Less police ‘doesn’t mean worse frontline’
By Alex Stevenson Follow @alex__stevenson
Policing minister Nick Herbert has insisted falling police numbers will not necessarily lead to a worse frontline service.
But shadow home secretary Yvette Cooper told him he was "completely out of touch" as the pair clashed on the Today programme this morning.
Home Office figures released yesterday showed the number of police officers had fallen by over 6,000 in the last 12 months. There are 900 fewer community support officers and 9,000 fewer police staff.
Ms Cooper said government ministers were "deeply complacent about the sheer scale" of the cuts being imposed.
The Home Office has seen its budget slashed by 20% – significantly more than the 12% cuts judged by the police watchdog to be the maximum savings possible without affecting the frontline.
Yesterday Gloucester chief constable Tony Melville said his relatively small force was facing a "perfect storm" and had been brought to a "metaphorical cliff-edge" sooner than others.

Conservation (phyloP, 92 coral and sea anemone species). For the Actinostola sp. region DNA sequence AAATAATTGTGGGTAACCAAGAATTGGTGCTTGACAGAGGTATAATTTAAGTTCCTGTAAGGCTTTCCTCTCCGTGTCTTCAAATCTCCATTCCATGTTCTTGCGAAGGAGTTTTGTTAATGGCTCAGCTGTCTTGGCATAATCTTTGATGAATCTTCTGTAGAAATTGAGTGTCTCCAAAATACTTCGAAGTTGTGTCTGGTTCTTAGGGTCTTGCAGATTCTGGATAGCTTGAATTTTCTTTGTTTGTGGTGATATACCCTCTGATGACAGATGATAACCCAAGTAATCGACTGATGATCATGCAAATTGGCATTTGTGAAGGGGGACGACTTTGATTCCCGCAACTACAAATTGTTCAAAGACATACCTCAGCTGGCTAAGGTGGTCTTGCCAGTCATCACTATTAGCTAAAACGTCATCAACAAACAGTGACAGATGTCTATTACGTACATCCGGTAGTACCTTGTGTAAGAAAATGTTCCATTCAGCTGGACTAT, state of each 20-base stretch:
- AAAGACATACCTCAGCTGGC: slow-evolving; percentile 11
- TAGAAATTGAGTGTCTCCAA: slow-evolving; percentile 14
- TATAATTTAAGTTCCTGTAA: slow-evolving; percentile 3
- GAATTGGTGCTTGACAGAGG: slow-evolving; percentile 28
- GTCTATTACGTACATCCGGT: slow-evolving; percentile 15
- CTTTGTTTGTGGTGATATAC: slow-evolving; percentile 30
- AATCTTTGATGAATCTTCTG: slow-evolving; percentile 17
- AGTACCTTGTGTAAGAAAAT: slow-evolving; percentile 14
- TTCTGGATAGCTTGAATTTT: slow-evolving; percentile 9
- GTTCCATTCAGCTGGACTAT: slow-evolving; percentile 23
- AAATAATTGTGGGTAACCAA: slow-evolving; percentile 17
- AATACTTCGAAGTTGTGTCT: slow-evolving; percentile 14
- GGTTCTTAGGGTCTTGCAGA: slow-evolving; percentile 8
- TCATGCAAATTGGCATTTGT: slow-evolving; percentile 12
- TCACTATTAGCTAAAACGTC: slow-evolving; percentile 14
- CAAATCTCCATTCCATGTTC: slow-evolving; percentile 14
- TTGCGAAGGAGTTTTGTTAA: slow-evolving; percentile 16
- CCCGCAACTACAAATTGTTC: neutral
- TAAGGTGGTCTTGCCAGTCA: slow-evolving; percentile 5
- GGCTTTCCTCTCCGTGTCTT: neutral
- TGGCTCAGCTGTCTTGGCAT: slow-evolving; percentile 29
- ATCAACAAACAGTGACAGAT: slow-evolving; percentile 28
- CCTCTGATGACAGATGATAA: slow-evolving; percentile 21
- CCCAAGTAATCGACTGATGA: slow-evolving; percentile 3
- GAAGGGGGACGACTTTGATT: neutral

"I think it's quite wrong to make the assumption that simply because the number of police officers is falling that means there will be a worse frontline service," Mr Herbert said.
"What other police forces are doing is moving those officers so as to protect the frontline.
"We expect the proportion of officers who are on the frontline will actually increase over this spending increase period as they drive out costs in the backroom functions."
Mr Herbert said additional savings of £350 million would be achieved through the pay freeze imposed on police officers.
Ms Cooper conceded that she supported the measure. But she highlighted CID officers made redundant in West Midlands, neighbourhood sergeants in London and frontline officers in North Yorkshire as examples of the cuts being made by police.